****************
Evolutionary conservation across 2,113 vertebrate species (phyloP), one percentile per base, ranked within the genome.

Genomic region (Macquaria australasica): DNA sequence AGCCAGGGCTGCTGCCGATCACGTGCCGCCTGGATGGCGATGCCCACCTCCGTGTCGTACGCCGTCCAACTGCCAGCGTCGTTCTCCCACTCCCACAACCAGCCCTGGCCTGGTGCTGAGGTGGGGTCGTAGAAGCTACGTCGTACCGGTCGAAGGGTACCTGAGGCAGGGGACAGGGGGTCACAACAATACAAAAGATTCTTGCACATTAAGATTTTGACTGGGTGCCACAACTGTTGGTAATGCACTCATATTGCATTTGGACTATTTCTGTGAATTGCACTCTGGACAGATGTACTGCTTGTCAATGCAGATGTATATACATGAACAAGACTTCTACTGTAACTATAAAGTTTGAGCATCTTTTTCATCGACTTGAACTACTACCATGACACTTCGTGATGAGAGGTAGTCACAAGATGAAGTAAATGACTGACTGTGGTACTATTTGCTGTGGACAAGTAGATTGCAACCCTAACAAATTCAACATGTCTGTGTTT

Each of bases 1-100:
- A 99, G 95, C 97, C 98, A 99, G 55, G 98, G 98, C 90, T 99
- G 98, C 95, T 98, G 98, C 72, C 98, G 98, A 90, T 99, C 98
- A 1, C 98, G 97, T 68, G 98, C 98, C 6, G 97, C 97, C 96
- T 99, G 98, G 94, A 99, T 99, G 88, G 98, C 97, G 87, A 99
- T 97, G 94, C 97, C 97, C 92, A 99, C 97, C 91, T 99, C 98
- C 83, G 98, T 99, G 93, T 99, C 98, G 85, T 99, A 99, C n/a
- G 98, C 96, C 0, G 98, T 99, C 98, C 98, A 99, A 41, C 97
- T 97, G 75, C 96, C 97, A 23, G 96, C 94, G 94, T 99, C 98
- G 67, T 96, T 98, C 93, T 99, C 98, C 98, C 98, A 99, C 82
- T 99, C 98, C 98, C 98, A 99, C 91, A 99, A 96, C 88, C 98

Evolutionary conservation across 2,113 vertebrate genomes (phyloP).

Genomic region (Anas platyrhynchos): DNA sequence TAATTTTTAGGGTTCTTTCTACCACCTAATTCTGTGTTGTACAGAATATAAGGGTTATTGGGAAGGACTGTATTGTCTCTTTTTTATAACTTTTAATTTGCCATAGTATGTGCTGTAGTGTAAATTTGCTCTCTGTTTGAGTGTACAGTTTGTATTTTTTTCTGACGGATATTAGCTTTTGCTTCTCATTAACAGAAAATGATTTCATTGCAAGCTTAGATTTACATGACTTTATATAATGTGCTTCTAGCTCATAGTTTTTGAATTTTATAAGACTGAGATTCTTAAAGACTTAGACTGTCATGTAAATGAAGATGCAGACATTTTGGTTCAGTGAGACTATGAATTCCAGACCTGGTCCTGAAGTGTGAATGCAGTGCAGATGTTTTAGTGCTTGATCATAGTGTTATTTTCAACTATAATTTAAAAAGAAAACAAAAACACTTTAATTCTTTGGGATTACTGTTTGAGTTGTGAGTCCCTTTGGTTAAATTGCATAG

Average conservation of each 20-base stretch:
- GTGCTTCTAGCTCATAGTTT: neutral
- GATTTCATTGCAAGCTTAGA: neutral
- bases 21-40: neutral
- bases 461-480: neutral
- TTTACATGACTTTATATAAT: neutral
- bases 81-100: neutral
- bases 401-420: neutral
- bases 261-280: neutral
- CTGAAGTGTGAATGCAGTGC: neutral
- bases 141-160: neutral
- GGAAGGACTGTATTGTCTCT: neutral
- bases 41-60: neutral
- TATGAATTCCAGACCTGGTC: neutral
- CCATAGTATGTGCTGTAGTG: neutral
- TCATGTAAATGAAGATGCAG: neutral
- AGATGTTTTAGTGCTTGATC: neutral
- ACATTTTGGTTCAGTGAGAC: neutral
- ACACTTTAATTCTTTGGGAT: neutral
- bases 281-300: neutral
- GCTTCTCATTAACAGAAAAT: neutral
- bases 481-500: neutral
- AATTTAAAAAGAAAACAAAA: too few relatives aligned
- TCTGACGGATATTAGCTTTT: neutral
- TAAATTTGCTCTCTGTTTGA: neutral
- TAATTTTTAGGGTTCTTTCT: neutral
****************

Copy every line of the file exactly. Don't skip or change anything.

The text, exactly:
Evolutionary conservation across 2,113 vertebrate species (phyloP), one percentile per base, ranked within the genome.

Genomic region (Macquaria australasica): DNA sequence AGCCAGGGCTGCTGCCGATCACGTGCCGCCTGGATGGCGATGCCCACCTCCGTGTCGTACGCCGTCCAACTGCCAGCGTCGTTCTCCCACTCCCACAACCAGCCCTGGCCTGGTGCTGAGGTGGGGTCGTAGAAGCTACGTCGTACCGGTCGAAGGGTACCTGAGGCAGGGGACAGGGGGTCACAACAATACAAAAGATTCTTGCACATTAAGATTTTGACTGGGTGCCACAACTGTTGGTAATGCACTCATATTGCATTTGGACTATTTCTGTGAATTGCACTCTGGACAGATGTACTGCTTGTCAATGCAGATGTATATACATGAACAAGACTTCTACTGTAACTATAAAGTTTGAGCATCTTTTTCATCGACTTGAACTACTACCATGACACTTCGTGATGAGAGGTAGTCACAAGATGAAGTAAATGACTGACTGTGGTACTATTTGCTGTGGACAAGTAGATTGCAACCCTAACAAATTCAACATGTCTGTGTTT

Each of bases 1-100:
- A 99, G 95, C 97, C 98, A 99, G 55, G 98, G 98, C 90, T 99
- G 98, C 95, T 98, G 98, C 72, C 98, G 98, A 90, T 99, C 98
- A 1, C 98, G 97, T 68, G 98, C 98, C 6, G 97, C 97, C 96
- T 99, G 98, G 94, A 99, T 99, G 88, G 98, C 97, G 87, A 99
- T 97, G 94, C 97, C 97, C 92, A 99, C 97, C 91, T 99, C 98
- C 83, G 98, T 99, G 93, T 99, C 98, G 85, T 99, A 99, C n/a
- G 98, C 96, C 0, G 98, T 99, C 98, C 98, A 99, A 41, C 97
- T 97, G 75, C 96, C 97, A 23, G 96, C 94, G 94, T 99, C 98
- G 67, T 96, T 98, C 93, T 99, C 98, C 98, C 98, A 99, C 82
- T 99, C 98, C 98, C 98, A 99, C 91, A 99, A 96, C 88, C 98

Evolutionary conservation across 2,113 vertebrate genomes (phyloP).

Genomic region (Anas platyrhynchos): DNA sequence TAATTTTTAGGGTTCTTTCTACCACCTAATTCTGTGTTGTACAGAATATAAGGGTTATTGGGAAGGACTGTATTGTCTCTTTTTTATAACTTTTAATTTGCCATAGTATGTGCTGTAGTGTAAATTTGCTCTCTGTTTGAGTGTACAGTTTGTATTTTTTTCTGACGGATATTAGCTTTTGCTTCTCATTAACAGAAAATGATTTCATTGCAAGCTTAGATTTACATGACTTTATATAATGTGCTTCTAGCTCATAGTTTTTGAATTTTATAAGACTGAGATTCTTAAAGACTTAGACTGTCATGTAAATGAAGATGCAGACATTTTGGTTCAGTGAGACTATGAATTCCAGACCTGGTCCTGAAGTGTGAATGCAGTGCAGATGTTTTAGTGCTTGATCATAGTGTTATTTTCAACTATAATTTAAAAAGAAAACAAAAACACTTTAATTCTTTGGGATTACTGTTTGAGTTGTGAGTCCCTTTGGTTAAATTGCATAG

Average conservation of each 20-base stretch:
- GTGCTTCTAGCTCATAGTTT: neutral
- GATTTCATTGCAAGCTTAGA: neutral
- bases 21-40: neutral
- bases 461-480: neutral
- TTTACATGACTTTATATAAT: neutral
- bases 81-100: neutral
- bases 401-420: neutral
- bases 261-280: neutral
- CTGAAGTGTGAATGCAGTGC: neutral
- bases 141-160: neutral
- GGAAGGACTGTATTGTCTCT: neutral
- bases 41-60: neutral
- TATGAATTCCAGACCTGGTC: neutral
- CCATAGTATGTGCTGTAGTG: neutral
- TCATGTAAATGAAGATGCAG: neutral
- AGATGTTTTAGTGCTTGATC: neutral
- ACATTTTGGTTCAGTGAGAC: neutral
- ACACTTTAATTCTTTGGGAT: neutral
- bases 281-300: neutral
- GCTTCTCATTAACAGAAAAT: neutral
- bases 481-500: neutral
- AATTTAAAAAGAAAACAAAA: too few relatives aligned
- TCTGACGGATATTAGCTTTT: neutral
- TAAATTTGCTCTCTGTTTGA: neutral
- TAATTTTTAGGGTTCTTTCT: neutral